When Did I Lose Myself?

When Did I Lose Myself? September 20, 2016


I watched my three year old granddaughter today. She ran around in the living room with no care in the world. She played with the dogs, watched Netflix, ate cereal and made me laugh. She is full of personality at this age and she is beautiful. I don’t just say this because she is my grandchild and the spitting image of me, but because she can hypnotize me with her smile. She has a perfect complexion,  perfect hair and her head is so big but it fits on her tiny little body anyway. And then, there’s the dimple.

She has a sense of humor that seems like it belongs to a thirty year old. Some of the things she says makes me wonder if she will grow up to be a stand up comedian. She says bad words but she puts them in all the right context. I’m not sure if she needs to be put in a corner or given a hi-5 for using them properly!

At my uncle’s funeral everyone who knew me when I was 3 years old said that Aaliyah was exactly like me at that age. She wasn’t scared of anyone and talked all the time. I still talk all the time, it’s why I can do my homework while tweeting and Facebooking. It’s all just talking really.

My therapist told me to think of myself as a little child one day when we were working on some old memories and the picture that came into my mind was a little girl that looked just like Aaliyah.

As I watched her playing today I realized that she is the age that I was when I felt safest in the world. I remember it too. The feeling of being taken care of and loved. Of having people look at me the way that I look at her with nothing but awe. I knew that I was loved then. As I watched her play I began to wonder when that changed. For a long time, I thought that it changed when I was molested at 5 years old, but the truth is that I had no clue at all that anything bad was happening to me when that happened. I had nothing to compare it to. I was too little to know what it was or how to feel about it.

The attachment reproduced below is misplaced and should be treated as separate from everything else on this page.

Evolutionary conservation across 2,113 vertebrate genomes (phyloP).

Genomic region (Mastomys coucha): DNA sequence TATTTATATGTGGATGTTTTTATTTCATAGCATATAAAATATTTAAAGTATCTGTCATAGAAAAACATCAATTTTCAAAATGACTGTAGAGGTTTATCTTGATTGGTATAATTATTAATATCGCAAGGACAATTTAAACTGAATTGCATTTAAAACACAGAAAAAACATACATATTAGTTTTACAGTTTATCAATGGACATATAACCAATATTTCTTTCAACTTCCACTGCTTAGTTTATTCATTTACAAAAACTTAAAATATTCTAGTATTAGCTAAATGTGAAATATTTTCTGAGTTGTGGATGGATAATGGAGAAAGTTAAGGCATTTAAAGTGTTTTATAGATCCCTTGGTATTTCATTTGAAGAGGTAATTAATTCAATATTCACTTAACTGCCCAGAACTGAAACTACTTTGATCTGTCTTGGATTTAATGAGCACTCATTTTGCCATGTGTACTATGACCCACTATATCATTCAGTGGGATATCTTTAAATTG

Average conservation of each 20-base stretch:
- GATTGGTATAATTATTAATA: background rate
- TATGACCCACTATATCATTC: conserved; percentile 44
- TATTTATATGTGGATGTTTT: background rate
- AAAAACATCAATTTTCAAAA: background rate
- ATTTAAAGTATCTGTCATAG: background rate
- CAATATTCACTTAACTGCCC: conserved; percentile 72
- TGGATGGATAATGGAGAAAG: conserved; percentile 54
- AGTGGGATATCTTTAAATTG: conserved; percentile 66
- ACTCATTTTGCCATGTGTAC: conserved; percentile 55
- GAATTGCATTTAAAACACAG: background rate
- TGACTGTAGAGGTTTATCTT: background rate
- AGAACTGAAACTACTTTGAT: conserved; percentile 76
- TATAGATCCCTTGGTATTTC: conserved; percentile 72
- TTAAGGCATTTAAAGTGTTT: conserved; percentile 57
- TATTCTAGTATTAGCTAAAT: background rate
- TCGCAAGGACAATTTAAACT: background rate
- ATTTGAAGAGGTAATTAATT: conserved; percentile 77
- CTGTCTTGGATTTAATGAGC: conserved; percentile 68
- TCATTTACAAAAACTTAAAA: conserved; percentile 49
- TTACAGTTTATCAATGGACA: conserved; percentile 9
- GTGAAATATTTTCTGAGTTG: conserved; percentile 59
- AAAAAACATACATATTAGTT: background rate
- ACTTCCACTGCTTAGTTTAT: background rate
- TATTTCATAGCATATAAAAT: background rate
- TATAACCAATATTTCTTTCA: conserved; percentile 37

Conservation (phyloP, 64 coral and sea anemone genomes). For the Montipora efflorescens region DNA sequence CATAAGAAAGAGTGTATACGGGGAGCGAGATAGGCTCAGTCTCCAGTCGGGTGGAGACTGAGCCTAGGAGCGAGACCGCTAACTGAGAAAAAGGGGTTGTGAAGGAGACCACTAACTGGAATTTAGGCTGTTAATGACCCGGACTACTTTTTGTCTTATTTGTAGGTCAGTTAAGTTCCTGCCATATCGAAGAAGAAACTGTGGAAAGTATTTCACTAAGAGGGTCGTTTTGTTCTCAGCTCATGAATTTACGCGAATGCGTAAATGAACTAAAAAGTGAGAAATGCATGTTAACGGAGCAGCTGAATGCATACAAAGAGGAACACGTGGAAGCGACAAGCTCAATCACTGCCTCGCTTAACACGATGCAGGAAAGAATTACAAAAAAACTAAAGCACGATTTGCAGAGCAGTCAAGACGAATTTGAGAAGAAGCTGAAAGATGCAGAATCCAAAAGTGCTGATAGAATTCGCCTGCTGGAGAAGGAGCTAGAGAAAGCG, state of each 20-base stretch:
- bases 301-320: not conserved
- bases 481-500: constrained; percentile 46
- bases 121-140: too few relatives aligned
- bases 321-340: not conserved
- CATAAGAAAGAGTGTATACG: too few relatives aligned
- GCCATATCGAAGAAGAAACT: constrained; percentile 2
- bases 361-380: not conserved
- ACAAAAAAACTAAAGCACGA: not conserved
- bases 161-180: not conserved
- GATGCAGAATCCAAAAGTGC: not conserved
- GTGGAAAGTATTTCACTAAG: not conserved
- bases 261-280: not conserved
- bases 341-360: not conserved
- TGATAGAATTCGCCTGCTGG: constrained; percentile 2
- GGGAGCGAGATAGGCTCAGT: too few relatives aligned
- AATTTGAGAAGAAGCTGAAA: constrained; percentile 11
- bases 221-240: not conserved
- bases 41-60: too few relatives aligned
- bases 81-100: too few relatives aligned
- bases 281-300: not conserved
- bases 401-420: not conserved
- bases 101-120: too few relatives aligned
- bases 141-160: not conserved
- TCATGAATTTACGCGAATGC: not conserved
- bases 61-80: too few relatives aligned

When I started to feel unsafe was when I began to feel like I could never behave the way that I was supposed to. When I was told by my mother what a bad child I was. I was always in trouble but at some point I began to understand the words being said to me as I got my spanking. I understood that I was being told that I was bad, a disgrace and stupid. Then I got to school and I was told that I was ugly, weird and made fun of for not having a dad.

When I was 5 I pretended to be blind so that the kids would be nice to me instead of make fun of the fact that I talked funny since I was learning English. In the second or third grade I told everyone that Kenny Rogers was my dad so they would all stop laughing and pointing at me for not having one. I got busted and then my mom called me a liar. When I told her about the sexual abuse, that is what she called me and when Manuel said I was lying it was easy for her to think that since I lied all the time.

That is when I started to realize that there was hurt in being myself. If I was myself, I would get in trouble, made fun of, and it would all end with me getting my ass beat with a belt. That is when I learned that being someone else was much safer. If you are prepared for heartache then it’s not surprising.

I have never felt pretty, safe or lovable. Until I became Catholic and encountered Christ. I still didn’t feel any of those things but I felt like I had a shot at my happily ever after. When that didn’t happen I began to think that not even Jesus could love me or help me. Then I started therapy.

I started peeling back all the layers of myself to try and see exactly who I am and when did I lose myself. Today when I sat in my husband’s chair rocking Aaliyah and giggling with her, I remembered. I remembered what it felt like to be as little as she is and feel safe. As I looked at her face I realized that I am back there. I don’t know who or when it happened, but I am safe again. I didn’t find myself, God found me. He knew that I needed to see it with my own eyes to get it so He brought this beautiful little soul into our family. He thinks of everything.


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